Former Minister of Foreign Affairs of the Hellenic Republic, honorary professor and member of the “Pratto” movement Nikos Kotzias, analyzes, comments and records his critical remarks on the Greek-Albanian EEZ and the demarcations carried out by the Greek Government.
In 2009, under the New Democracy (ND) government, Greece reached an agreement with Albania that provided 100% influence for the Diapontia Islands above Corfu. For unexplained reasons, the then government of ND did not bring the agreement to Parliament for ratification. In Albania, on the other hand, main opposition leader at the time Rama appealed to the Constitutional Court, which annulled the agreement invoking three arguments. The first argument, which is of interest in this analysis, was that the ND administration had already signed in 1977 an agreement with Italy on the continental shelf, which accepted a reduced impact on the Greek islands; at 70% for Diapontia, and 30% for Strofades.
When I was a minister, we agreed with the Albanian side on a package of comprehensive solutions to older (even 80 years old) and newer problems. As for the EEZ, we agreed that we were no longer in 1977. That, in the meantime, Greece and Albania had concluded the 1982 Law of the Sea, and consequently the Greek-Italian agreement of 1977 signed before 1982 could not constitute a criterion for a new agreement anymore. Furthermore, the Greek side had made it clear that Albania’s European path could not be paved without the most basic issues in the relations between the two countries having been resolved. In this context, the provisions in the draft agreement for the EEZ were similar to those of 2009. Parallelly, an agreement was implemented to lay to rest the heroes of the heroes of the Albanian epic who remained unburied for decades, as it happened.
Unfortunately, this agreement did not proceed under the resistance of many parties. And, “paradoxically”, the so-called “anti-nationalists” never had anything say about the fact that the Greek “deep state” was refusing to recognize in practice the Florence and Paris Protocols (1926 and 1927) which formed the borders between the two countries, nor did they ever support the legislative end of the war.
ND headed to the polls last year under the auspices of ND MPs in the Greek parliament, who cheered on the proclamations of the main opposition leader at the time that he would veto Albania’s EU membership. Obviously, once he took office, neither did he impose a veto on anyone, neither did he consider linking this accession with the firm Greek demands. He then proceeded to conclude the EEZ Agreement with Italy, without enforcing the provisions of the 1982 Law of the Sea and reiterating the negative and rejected provisions of the 1977 Agreement. This came despite the fact that, back in 1992, in its agreement with Albania on the EEZ, Italy had agreed to grant 100% influence to the smaller island of Sassona, located outside the port of Durres.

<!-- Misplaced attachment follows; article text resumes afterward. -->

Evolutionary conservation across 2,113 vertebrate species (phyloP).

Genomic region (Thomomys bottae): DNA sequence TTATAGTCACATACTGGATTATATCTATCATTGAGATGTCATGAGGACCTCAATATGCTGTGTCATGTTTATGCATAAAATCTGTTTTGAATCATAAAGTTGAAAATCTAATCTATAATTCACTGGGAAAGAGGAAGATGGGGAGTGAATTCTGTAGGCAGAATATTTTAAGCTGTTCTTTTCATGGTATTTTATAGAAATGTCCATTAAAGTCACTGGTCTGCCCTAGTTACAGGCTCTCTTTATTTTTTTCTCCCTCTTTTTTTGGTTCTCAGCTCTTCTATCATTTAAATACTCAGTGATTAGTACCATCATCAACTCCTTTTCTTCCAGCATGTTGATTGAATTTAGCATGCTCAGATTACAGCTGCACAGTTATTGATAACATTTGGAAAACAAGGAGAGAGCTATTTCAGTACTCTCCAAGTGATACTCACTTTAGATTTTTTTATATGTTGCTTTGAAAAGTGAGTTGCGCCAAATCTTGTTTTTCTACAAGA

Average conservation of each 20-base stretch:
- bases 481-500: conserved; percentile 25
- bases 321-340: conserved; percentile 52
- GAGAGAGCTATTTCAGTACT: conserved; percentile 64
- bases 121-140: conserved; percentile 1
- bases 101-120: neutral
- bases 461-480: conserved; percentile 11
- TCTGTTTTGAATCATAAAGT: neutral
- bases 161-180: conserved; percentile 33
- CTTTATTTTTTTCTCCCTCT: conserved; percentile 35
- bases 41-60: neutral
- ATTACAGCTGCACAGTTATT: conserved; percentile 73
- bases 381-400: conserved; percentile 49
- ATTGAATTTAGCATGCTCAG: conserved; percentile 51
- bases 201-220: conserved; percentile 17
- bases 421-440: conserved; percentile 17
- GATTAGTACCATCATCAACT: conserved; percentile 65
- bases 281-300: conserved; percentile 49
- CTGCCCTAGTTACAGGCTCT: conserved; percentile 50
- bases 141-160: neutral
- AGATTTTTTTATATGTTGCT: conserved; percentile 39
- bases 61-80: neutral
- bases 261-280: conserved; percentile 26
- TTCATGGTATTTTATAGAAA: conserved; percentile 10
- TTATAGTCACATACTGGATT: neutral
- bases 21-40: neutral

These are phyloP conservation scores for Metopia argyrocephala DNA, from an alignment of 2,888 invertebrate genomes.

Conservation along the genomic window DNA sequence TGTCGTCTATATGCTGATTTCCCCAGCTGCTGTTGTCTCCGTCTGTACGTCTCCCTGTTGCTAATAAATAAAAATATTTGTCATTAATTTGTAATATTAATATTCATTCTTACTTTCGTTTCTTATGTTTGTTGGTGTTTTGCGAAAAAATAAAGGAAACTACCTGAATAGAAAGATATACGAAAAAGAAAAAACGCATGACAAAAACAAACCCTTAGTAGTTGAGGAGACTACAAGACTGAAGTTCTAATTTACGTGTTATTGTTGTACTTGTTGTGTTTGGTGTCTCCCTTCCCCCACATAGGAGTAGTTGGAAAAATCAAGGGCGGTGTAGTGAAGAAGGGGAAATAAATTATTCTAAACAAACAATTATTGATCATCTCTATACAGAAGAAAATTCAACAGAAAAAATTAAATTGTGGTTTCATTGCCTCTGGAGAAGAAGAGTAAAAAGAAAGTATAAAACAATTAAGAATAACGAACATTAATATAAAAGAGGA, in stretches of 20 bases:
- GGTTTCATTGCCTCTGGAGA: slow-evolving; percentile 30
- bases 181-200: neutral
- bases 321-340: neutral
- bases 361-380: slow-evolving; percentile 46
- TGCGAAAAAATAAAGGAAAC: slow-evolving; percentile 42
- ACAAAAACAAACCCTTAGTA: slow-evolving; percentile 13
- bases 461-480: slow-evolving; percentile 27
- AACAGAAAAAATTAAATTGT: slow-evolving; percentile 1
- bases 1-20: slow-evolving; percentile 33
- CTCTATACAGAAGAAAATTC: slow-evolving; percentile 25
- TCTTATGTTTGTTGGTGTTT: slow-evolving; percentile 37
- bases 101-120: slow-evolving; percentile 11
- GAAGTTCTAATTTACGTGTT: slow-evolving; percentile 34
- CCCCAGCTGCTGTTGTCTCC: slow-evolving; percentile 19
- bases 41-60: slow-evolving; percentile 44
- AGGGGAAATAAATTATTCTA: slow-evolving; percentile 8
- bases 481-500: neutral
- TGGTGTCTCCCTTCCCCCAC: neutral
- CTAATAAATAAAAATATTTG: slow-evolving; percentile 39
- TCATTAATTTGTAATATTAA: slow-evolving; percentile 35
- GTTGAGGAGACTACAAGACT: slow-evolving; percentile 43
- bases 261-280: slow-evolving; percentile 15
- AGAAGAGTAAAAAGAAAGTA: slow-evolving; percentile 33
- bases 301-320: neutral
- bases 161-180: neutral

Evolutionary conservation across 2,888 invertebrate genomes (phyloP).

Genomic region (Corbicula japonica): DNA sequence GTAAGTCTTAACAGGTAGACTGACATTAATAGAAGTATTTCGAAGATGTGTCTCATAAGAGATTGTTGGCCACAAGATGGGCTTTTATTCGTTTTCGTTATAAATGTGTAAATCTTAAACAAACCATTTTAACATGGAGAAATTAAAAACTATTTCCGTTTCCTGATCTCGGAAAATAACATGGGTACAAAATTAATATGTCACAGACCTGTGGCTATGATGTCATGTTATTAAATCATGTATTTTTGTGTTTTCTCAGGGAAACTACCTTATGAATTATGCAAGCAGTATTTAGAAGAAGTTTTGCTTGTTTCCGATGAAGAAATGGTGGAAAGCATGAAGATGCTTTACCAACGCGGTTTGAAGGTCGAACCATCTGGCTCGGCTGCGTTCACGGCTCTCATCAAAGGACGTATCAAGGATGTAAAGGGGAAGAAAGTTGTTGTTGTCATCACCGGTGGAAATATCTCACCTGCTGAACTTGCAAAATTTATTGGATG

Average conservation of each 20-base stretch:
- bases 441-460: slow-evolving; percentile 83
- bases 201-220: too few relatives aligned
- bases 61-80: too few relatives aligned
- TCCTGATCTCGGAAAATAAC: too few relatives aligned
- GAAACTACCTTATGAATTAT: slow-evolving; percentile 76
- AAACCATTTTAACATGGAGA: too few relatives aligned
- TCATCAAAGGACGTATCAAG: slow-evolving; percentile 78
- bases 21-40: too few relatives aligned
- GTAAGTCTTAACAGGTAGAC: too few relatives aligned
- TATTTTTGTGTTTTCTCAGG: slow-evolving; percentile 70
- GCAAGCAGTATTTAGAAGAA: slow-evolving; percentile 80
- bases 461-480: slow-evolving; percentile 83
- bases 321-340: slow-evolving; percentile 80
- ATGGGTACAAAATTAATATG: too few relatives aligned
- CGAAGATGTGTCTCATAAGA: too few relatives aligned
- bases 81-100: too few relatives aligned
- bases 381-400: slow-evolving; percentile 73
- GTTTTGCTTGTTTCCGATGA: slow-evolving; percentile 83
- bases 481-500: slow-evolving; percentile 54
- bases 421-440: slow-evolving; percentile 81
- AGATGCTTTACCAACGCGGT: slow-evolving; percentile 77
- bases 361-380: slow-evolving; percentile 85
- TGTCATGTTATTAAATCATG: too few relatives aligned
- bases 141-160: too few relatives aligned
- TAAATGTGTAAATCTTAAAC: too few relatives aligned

As a result of its choices, today, the ND government lacks the necessary tools to convince the other side to accept 100% influence in the Diapontia Islands. After eradicating the argument that the provisions of the 1977 agreement could not apply after 1982, in 2020 they naively and superficially copied the provisions of the ND agreement with Italy on the continental shelf. ND was faced with the fact that it had accepted limited influence, even in the context of the new Law of the Sea. It could not, however, do so directly in a transnational agreement with Albania, as its withdrawal from its own 2009 “binding agreement” would become apparent. That is because, for the past five years, ND has been declaring that every step behind that agreement would constitute a “betrayal”. Consequently, the only way left for it to legitimize its condescending concession to Italy was to agree with Albania to appeal to the International Court of Justice in The Hague, accommodating Albania’s wishes since 2009, following its own Constitutional Law ruling.
All in all, with the fouls committed by the ND government in how it agreed on the EEZs with Italy and Egypt, they accumulated a critical mass of degradation of the country, as well as a devaluation of its rights in the EEZ and the continental shelf of Greek islands. The result was the retreat towards Albania, through the referral to the International Court of Justice, that is, that fine art of stalling.
The question, of course, remains whether it is a bad choice to appeal to the International Court of Justice with Albania. No, it is not; but then again, all the Italian claims in the Greek-Italian EEZ agreement should not have been previously accepted thoughtlessly, without any compromise. Now anyone who has studied the Hague Tribunal rulings knows that the Diapontia Islands will receive the influence that Greece has already accepted in the agreement with Italy, that is, a maximum of 70%.
The way Greece has been handling the three EEZ agreements crystallizes a simple conclusion: Greece has accepted in the Ionian Islands island influence ranging from 32% to 70%. In Crete and the Dodecanese, from 0% (Koufonisi, Gaidouronisi) up to 50% and 80% at most for the large and very large islands. In a nutshell, the government, in an effort to sell fool’s gold with the assistance of the opposition parties, received a critical mass of reduced, close-to-zero influence on the Greek islands, heralding- and this is the worrying outcome- the agreement with Albania, but also any arbitration or international court with Turkey. /ibna